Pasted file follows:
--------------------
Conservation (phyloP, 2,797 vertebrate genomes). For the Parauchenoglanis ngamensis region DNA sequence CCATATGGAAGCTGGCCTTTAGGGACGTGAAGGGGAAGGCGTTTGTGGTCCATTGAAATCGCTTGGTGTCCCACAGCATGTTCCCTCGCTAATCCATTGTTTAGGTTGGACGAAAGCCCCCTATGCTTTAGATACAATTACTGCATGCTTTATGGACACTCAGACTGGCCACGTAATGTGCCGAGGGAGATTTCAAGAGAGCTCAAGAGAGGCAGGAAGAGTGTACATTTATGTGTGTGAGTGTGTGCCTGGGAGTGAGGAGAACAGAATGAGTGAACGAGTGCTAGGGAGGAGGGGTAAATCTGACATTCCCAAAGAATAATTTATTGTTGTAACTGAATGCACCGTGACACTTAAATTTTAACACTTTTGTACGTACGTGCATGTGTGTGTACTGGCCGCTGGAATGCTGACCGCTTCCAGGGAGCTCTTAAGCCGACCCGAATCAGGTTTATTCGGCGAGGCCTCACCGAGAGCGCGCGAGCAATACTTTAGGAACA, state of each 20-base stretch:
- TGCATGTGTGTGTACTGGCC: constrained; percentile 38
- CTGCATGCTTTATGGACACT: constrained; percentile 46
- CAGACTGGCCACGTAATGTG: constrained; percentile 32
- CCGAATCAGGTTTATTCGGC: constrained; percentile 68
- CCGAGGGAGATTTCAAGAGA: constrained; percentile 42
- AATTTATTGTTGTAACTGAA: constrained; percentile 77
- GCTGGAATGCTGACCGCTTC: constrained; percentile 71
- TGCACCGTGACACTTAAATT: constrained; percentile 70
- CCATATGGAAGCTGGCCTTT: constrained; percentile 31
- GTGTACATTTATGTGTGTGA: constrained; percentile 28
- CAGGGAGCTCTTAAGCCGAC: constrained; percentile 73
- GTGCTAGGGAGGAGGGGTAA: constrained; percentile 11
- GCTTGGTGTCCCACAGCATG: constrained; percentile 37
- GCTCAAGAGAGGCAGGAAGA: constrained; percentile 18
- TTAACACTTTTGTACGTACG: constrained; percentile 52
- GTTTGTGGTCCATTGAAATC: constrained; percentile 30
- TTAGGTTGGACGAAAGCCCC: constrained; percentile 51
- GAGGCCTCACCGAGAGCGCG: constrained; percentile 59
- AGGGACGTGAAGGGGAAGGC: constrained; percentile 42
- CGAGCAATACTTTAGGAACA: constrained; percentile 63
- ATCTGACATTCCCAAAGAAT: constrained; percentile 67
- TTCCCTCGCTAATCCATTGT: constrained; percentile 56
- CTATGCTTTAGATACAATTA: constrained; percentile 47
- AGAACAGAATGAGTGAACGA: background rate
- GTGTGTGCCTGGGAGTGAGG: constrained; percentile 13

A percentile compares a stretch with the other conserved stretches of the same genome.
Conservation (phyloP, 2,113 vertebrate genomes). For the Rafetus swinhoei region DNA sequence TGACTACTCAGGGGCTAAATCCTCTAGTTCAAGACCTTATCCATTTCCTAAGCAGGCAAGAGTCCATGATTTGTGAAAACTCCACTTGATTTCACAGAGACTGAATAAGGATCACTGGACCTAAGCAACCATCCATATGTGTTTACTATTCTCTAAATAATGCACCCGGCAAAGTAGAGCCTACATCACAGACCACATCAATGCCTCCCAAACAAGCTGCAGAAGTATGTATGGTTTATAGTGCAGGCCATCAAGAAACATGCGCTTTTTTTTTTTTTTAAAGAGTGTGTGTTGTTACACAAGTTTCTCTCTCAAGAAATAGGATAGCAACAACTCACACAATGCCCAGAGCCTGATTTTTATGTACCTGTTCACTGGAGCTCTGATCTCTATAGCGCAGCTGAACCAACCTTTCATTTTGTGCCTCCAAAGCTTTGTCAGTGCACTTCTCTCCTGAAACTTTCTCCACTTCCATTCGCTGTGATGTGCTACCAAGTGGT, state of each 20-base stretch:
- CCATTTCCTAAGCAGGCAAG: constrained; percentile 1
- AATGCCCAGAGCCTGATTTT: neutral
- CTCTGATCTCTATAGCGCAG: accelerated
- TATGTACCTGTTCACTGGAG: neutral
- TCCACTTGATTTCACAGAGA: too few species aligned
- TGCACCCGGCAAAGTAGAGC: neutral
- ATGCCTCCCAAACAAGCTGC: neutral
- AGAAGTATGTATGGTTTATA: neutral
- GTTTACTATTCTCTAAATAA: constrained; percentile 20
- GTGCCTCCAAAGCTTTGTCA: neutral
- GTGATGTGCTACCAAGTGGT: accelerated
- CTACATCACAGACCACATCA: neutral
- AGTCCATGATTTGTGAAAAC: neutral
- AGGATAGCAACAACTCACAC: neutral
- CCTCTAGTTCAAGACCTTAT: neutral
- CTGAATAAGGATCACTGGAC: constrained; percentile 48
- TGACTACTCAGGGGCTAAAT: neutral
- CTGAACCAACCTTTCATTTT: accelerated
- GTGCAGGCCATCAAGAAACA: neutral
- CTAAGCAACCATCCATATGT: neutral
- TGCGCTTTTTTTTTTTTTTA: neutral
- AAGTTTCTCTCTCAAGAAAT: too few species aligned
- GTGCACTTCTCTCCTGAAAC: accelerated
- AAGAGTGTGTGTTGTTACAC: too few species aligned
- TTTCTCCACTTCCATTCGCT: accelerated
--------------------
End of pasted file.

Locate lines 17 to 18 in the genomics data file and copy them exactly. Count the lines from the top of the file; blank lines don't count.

- GTTTGTGGTCCATTGAAATC: constrained; percentile 30
- TTAGGTTGGACGAAAGCCCC: constrained; percentile 51